Rising Scholars: Success Stories in the Rough
The warning signs are clear. Students as young as sixth-grade exhibit grades, behaviors, and income levels that can predict their likelihood of failing to graduate from high school six years later. Thankfully, the Rising Scholars program at Kent State University Geauga and the Twinsburg Academic Center now stands in the gap, providing mentorship and support for a select group of at-risk students who show promise.
The first set of Rising Scholars were welcomed to Kent State Geauga on October 11 by Dr. Robin Dever, Associate Professor and Program Coordinator of the Middle Childhood Education Program, and student mentors Abby Clarke, communications major and Berkshire High School graduate, and Carmen Robinson, nursing major and Bedford High School graduate.
Two seventh-grade students from each of four area school districts (Berkshire, Cardinal, Twinsburg, and Nordonia Hills) were selected at the close of their sixth-grade year for this program. Selection criteria included meeting a family income requirement, being a potential first-generation college student, and maintaining academic and attendance requirements. Next year and each following year, an additional ten students will be added to the Rising Scholars program until a total of 48 students are enrolled, along with an increasing number of Kent State Geauga students as mentors.
Without intervention, these middle school students would likely struggle while navigating their way through college preparation and mastering the skills needed to become successful in college or whatever career path they choose, Professor Dever explains. The Rising Scholars program intends to equip these students with skills needed to become successful as adults. These include communication and leadership skills, community involvement, organization, time management, and decision-making.
On their first day as Rising Scholars, students worked with mentors to create long- and short-term goals that they will track during their monthly mentoring sessions. They also engaged in a community service project, making personal hygiene care packages for members of the community.
“The overall response of the day was very enthusiastic and positive,” Prof. Dever reports. “The students seemed to really enjoy being part of the Kent State community as well as meeting students from the other school districts. They were able to form bonds with other students whom they would have never otherwise met.”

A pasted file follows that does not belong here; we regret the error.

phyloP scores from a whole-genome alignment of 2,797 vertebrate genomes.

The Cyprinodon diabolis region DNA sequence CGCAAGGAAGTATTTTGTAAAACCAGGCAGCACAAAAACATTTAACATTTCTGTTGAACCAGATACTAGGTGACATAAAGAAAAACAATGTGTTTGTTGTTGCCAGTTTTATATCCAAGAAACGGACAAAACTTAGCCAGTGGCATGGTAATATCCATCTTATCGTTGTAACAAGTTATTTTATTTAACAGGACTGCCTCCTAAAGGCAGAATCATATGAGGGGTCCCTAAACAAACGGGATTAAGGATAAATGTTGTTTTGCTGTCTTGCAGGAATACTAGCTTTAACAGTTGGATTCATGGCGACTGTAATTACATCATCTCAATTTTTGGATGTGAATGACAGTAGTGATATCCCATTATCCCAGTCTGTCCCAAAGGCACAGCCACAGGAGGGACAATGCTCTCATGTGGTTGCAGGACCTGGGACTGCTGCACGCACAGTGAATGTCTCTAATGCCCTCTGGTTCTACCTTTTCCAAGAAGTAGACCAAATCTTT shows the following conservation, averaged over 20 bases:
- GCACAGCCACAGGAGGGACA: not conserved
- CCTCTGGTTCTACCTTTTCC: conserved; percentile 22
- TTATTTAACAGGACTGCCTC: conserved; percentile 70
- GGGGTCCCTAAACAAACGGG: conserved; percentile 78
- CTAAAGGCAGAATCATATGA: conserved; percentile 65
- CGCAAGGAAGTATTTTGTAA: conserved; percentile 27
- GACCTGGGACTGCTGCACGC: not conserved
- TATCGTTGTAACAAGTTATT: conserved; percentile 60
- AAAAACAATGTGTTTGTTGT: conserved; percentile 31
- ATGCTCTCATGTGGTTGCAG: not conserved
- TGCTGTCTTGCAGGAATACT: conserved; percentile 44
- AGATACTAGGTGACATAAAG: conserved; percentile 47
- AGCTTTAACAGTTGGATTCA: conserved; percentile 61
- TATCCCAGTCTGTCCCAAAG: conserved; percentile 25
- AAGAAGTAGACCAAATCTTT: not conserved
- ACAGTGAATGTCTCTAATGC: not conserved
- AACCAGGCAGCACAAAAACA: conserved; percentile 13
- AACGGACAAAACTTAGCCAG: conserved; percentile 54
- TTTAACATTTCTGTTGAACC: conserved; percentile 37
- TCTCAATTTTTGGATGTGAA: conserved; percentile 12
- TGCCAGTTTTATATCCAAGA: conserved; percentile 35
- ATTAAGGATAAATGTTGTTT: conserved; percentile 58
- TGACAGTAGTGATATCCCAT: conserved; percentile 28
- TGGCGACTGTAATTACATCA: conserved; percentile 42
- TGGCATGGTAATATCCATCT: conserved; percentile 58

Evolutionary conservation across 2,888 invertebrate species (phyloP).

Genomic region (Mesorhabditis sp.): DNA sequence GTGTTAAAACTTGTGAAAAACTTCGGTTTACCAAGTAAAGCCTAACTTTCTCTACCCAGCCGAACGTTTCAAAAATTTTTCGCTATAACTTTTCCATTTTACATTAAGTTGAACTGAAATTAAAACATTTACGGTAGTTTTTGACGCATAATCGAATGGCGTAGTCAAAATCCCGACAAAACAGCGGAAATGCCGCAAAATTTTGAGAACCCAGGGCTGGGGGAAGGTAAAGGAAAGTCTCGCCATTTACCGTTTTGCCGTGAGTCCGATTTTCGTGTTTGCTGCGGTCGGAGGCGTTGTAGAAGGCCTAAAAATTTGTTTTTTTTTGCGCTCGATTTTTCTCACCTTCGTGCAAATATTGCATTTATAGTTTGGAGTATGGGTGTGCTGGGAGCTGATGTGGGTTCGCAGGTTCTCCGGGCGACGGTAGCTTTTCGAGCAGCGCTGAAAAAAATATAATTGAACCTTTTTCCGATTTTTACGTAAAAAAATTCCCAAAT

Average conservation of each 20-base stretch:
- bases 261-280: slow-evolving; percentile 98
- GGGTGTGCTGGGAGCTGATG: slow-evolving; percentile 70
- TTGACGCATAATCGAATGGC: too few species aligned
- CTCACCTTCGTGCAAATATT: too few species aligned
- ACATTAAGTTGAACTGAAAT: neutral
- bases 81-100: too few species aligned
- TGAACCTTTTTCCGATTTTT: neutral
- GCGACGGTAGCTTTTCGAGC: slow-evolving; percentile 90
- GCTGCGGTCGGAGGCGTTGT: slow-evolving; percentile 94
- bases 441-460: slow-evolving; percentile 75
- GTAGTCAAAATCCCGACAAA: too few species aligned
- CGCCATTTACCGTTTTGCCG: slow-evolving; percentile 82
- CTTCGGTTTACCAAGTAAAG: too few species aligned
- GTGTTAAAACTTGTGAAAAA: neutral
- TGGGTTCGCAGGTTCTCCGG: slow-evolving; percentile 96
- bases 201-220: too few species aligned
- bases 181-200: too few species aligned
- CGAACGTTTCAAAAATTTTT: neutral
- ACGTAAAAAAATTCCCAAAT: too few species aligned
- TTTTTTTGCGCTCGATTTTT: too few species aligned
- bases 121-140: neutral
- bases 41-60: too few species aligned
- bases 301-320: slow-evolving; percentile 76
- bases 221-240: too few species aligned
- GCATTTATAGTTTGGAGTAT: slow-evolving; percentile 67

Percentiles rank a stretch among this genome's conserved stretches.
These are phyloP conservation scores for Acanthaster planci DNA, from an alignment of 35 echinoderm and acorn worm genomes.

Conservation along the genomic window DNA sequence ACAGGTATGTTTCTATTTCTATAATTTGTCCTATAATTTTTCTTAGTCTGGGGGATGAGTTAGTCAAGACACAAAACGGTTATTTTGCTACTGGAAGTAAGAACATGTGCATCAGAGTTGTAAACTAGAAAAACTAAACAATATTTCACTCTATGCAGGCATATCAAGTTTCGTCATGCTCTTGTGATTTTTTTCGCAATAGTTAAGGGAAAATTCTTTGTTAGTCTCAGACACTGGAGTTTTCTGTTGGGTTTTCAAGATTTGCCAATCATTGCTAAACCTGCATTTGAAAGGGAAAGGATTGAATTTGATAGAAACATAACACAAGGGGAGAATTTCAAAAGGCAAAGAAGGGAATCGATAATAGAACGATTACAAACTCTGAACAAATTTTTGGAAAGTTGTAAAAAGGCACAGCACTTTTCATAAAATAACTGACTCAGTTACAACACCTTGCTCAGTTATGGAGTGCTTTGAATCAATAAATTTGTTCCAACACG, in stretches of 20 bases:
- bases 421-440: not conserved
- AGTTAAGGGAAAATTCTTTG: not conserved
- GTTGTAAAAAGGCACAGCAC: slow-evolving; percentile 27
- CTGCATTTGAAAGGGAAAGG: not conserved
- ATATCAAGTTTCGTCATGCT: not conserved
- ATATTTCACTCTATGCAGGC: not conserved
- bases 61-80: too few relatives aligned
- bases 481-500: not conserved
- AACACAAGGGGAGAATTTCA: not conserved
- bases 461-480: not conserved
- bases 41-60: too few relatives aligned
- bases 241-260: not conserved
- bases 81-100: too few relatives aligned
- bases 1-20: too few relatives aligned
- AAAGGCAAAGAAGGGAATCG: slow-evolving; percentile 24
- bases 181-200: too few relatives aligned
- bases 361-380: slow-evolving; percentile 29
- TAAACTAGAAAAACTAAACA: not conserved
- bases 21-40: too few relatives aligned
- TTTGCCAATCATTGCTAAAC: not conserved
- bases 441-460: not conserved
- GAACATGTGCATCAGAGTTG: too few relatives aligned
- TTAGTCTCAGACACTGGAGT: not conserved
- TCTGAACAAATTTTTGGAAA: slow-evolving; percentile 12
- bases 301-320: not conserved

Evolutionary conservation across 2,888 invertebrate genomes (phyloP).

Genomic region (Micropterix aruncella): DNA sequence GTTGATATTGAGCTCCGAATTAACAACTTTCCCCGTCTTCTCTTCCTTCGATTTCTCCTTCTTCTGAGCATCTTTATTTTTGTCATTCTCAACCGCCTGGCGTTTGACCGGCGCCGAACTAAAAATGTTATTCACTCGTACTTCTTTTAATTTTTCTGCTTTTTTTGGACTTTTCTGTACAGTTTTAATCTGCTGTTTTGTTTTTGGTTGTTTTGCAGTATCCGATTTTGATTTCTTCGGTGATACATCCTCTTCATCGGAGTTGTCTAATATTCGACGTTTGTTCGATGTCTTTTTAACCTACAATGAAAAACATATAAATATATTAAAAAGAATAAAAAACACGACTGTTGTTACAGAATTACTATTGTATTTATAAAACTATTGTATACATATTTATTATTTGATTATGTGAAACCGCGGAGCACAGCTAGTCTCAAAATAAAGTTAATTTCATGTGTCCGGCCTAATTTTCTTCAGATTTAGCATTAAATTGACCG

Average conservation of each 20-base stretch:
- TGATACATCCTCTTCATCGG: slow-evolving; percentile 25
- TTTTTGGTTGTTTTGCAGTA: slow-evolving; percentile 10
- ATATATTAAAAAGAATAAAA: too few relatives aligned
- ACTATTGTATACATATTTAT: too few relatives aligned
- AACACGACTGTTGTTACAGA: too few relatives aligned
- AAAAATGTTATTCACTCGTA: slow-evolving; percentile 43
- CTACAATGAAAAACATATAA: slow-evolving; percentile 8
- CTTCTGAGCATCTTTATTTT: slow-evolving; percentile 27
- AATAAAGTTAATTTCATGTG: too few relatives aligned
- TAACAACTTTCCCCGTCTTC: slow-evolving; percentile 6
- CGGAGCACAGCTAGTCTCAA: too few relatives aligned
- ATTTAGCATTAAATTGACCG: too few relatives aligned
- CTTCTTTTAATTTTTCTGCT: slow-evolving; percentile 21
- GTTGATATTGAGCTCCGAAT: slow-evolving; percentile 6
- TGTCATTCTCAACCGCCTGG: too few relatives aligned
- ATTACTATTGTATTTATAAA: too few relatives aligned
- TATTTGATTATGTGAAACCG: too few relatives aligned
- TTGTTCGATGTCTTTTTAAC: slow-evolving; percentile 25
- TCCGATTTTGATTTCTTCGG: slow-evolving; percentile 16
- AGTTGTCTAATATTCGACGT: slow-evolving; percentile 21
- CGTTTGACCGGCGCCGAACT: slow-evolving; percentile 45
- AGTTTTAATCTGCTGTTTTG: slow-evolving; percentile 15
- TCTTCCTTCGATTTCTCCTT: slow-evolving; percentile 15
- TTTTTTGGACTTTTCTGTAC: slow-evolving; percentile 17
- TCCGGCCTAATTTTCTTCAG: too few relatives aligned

For the remainder of their years before high school graduation, Rising Scholars will work with their mentors on skills to ensure their future success in college, the workforce or military service. They will also participate in academic summer workshops and biannual workshops linking educational options to local careers.
Any college-bound Rising Scholar may apply for a sponsored scholarship covering the cost of tuition at Kent State Geauga. To be eligible, they must have completed the entire program, maintained a minimum 2.5 GPA, and agreed to serve as a university student mentor for new scholars entering the program. Scholarship recipients are then expected to work in northeast Ohio for a specified amount of time after college graduation.
Meanwhile, the Rising Scholars program will be the Geauga Campus and Twinsburg Academic Center's first-ever featured fund on campus for Giving Tuesday, December 3. The Middlefield Banking Company has chosen to match the first $1,875 that is donated to this fund –- the amount needed to send one student through the Rising Scholars program for a year.
As of November 1, anyone interested in supporting Rising Scholars can visit our Giving Tuesday webpage. Through December 2, the fund will receive an extra boost of $500 from the Kent State Foundation for every 15 new donors to the Rising Scholars campaign.
“First-generation college students often struggle both socially and academically,” Professor Dever says. “They struggle with navigating the process of finding a university that best meets their needs, applying to a college, applying for financial aid, and generally, how college works. This includes how to register for courses, what expectations are for students, and finding a school/life balance. First-generation students lack the mentoring from family members to help them through these processes and can then become frustrated and leave college. One of the goals of this program is to help these students overcome these frustrations and mentor them through these steps.”
Even if a Rising Scholar decides to opt-out of college education, the skills they gain before graduation — such as resume writing, interviewing, and financial literacy — are essential for success in whatever career path they take. “Additionally, interpersonal skills such as communication, workplace etiquette, and time management are critical,” Professor Dever says.
With this support system now in place, at-risk students can face the future with more hope and confidence. Over time, these diamonds in the rough are set to shine through to fulfilled potential as Rising Scholars and successful adults.
Your kindness and generosity could be the difference between students continuing their education or having to put their dreams on hold. Please contact Molly Smith at 440-834-3761 to hear of the different ways you can make a difference in the lives of our students, through a year-end gift.
Thank you! Your generosity helps our students shine even brighter!